The Mediation Misconception

Dec 2, 2015

Some of the most common misconceptions I hear when it comes to the divorce process involve mediation.  These misconceptions include the belief that a mediator can be used in place of a lawyer; that mediation is necessary to have a friendly divorce; and that mediation will always save you money.  While mediation can be a great tool in the divorce process it is not the answer to everything.

What is mediation?

Mediation is the process where a neutral third party oversees a conversation between parties, with the goal of helping the parties talk to each other and reach an agreement on disputes. In a traditional facilitative mediation, the mediator does not give any opinions or feedback to the parties (which can be provided in an evaluative mediation). While some mediators are also lawyers, there is no requirement that a mediator have legal experience. As a neutral third party, mediators are not to give legal advice to the parties nor assist with drafting the legal court documents (even if the mediator is also a lawyer). Many mediators will draft a memorandum of understanding outlining any agreements reached at mediation, but this is rarely a legally binding document or submitted to the court.

Misconception: We can use a mediator instead of a lawyer.

While some mediators are also lawyers and vice versa, mediator and lawyer are two distinct roles and the same professional can not ethically wear both hats in the same case. A mediator facilitates the conversation and encourages the parties to reach an agreement. A lawyer guides the client through the legal process, providing legal advice and preparing legal documents. While there may be some overlap in the subject matter, a divorce mediator and a divorce lawyer are not interchangeable.  Unless the parties are prepared to handle the court process pro se (representing themselves) and have a sufficient understanding of the legal issues, their rights, and the consequences of their agreement, a lawyer will be needed in addition to the mediator.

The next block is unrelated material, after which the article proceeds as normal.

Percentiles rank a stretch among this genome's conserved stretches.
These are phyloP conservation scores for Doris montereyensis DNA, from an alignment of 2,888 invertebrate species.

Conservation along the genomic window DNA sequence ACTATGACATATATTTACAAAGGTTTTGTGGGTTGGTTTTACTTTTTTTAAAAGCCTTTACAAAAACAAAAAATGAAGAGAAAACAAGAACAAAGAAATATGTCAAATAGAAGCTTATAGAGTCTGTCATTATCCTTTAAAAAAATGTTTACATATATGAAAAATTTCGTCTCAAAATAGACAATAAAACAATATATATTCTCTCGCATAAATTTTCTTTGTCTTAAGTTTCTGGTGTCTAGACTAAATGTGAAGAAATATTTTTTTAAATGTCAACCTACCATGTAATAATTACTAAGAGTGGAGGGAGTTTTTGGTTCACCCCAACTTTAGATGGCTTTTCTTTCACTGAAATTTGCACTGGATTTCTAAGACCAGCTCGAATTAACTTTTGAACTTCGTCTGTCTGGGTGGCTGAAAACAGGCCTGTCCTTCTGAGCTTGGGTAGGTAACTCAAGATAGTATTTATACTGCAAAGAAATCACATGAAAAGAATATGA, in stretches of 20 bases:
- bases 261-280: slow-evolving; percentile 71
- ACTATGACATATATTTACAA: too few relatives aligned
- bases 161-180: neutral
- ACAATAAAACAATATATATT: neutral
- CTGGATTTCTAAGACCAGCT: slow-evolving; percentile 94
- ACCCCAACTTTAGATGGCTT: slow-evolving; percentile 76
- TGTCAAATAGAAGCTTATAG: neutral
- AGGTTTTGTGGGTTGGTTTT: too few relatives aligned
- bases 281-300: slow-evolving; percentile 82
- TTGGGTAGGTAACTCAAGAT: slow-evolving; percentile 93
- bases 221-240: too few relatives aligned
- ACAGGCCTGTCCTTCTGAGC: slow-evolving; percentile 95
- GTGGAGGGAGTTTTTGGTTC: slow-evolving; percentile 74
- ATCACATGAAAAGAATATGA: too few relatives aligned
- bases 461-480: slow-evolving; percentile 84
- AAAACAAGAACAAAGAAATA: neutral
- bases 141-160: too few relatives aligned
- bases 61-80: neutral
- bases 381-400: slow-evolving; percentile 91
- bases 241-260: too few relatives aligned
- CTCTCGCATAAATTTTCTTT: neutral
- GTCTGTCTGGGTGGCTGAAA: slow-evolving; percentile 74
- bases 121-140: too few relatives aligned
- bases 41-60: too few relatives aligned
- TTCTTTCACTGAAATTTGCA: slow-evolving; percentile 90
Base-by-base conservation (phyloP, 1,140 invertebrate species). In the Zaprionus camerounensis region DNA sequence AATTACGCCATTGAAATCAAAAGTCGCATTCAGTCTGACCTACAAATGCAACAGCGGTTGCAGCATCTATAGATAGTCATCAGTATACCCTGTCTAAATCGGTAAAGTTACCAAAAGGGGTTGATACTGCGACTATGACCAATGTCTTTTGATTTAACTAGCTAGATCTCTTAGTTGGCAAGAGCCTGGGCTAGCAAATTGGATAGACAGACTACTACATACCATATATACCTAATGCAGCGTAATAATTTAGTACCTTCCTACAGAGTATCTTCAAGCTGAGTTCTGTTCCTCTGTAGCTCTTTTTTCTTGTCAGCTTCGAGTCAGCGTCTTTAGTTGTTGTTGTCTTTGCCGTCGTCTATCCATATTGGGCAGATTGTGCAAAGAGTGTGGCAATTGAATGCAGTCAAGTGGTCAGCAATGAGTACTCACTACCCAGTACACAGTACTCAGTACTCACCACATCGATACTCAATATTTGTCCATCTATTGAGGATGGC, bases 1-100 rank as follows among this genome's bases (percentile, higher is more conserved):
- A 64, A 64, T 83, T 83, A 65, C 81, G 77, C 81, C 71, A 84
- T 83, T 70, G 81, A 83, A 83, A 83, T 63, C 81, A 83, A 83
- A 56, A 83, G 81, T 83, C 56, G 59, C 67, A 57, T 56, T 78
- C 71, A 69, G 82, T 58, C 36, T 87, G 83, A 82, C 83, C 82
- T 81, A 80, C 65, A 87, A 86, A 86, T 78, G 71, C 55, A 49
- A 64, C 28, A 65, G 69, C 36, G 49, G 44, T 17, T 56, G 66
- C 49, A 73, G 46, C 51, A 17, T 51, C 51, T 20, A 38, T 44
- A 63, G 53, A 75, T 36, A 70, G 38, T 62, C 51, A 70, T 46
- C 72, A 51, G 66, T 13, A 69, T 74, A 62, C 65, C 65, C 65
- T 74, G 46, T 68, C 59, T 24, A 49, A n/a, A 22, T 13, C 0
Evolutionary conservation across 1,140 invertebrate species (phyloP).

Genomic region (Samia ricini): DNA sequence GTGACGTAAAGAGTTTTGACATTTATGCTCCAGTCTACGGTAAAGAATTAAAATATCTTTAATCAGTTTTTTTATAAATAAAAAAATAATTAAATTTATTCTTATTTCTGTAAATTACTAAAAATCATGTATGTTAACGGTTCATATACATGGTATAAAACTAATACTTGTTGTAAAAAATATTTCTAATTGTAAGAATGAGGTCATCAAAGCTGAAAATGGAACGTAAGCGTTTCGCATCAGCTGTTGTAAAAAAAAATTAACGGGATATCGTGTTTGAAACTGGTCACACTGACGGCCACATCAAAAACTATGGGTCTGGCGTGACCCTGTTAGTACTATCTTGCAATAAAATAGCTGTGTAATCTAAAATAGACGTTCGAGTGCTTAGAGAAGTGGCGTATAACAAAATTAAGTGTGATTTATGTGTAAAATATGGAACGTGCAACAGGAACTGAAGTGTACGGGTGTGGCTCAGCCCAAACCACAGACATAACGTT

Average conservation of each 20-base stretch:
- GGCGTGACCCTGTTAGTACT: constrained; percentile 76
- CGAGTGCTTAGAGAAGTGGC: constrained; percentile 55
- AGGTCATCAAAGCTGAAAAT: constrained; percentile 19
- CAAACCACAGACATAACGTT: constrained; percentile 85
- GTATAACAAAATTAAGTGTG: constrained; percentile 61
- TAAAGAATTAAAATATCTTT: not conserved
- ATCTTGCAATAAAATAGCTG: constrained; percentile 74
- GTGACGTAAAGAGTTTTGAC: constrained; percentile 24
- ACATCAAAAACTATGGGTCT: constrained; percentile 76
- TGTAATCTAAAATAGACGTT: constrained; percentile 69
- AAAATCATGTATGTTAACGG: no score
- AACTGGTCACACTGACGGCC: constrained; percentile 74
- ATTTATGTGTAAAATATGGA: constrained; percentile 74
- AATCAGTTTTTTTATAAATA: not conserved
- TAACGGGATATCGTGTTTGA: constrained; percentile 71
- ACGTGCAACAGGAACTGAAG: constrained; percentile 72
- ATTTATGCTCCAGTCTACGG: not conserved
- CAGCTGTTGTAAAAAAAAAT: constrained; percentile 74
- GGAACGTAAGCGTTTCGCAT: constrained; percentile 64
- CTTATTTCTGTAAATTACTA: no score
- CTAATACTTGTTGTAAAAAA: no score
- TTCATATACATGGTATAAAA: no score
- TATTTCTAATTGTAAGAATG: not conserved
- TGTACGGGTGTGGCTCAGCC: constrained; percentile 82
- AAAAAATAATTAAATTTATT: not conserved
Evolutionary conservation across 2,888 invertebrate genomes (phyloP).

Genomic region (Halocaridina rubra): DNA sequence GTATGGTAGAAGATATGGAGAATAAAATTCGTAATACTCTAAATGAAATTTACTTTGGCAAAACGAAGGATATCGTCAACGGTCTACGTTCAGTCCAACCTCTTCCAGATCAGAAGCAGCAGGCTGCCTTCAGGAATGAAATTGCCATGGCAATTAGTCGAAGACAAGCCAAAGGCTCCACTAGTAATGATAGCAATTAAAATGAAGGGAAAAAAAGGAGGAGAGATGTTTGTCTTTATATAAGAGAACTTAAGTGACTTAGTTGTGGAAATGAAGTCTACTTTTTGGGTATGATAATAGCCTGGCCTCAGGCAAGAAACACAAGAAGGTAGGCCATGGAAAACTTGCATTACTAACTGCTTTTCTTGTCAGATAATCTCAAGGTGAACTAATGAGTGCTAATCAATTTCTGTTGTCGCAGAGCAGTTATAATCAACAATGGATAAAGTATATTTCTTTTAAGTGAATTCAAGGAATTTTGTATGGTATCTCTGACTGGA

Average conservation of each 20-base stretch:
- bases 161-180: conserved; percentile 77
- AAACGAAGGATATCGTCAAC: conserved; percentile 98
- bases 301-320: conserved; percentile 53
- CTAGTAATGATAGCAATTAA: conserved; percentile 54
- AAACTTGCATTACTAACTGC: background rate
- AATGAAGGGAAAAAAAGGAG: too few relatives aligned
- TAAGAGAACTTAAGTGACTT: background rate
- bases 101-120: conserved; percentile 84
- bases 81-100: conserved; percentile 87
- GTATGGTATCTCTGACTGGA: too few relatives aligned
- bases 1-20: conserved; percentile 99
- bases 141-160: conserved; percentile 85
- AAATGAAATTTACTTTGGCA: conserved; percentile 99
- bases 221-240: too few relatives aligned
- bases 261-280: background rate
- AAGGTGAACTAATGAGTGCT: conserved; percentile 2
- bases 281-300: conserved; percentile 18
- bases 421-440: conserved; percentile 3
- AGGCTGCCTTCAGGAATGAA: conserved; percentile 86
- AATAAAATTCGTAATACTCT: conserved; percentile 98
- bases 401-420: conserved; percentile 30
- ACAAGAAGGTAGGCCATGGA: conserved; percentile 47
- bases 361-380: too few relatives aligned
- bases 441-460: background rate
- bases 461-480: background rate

Misconception: If we want a friendly divorce, we need to use a mediator.

In some cases a divorcing couple are able to reach agreements on their own. They trust each other and are able to communicate easily. They want to have a friendly divorce. For this couple mediation would be a waste of time and money. They don’t need a third party to help them talk to each other when they are able to communicate themselves. They don’t need mediation to reach an agreement they have already reached. There are a variety of ways to have a friendly divorce that do not require mediation, including an uncontested divorce or collaborative divorce.

Misconception: We’ll always save money going to mediation.

While resolving disputes before trial is always good for saving money, mediation is not always the answer. For the couple able to communicate and reach agreement on their own, mediation is an unnecessary expense. For the couple who choose to hire a mediator instead of a lawyer, only to discover they do need a lawyer to handle the court process, or worse, to fix the problems their pro se divorce created, mediation does not save money.  For the couple with a more complex situation, extremely different opinions, and/or a relationship so deteriorated that there is no trust or ability to communicate, meditation alone (without the advice and guidance of attorneys) is not likely to be productive and can add to the overall expense of the process instead of saving the parties money.
Mediation can be a great tool in the divorce process. But it is only one tool in an entire toolbox and is not the answer for everyone.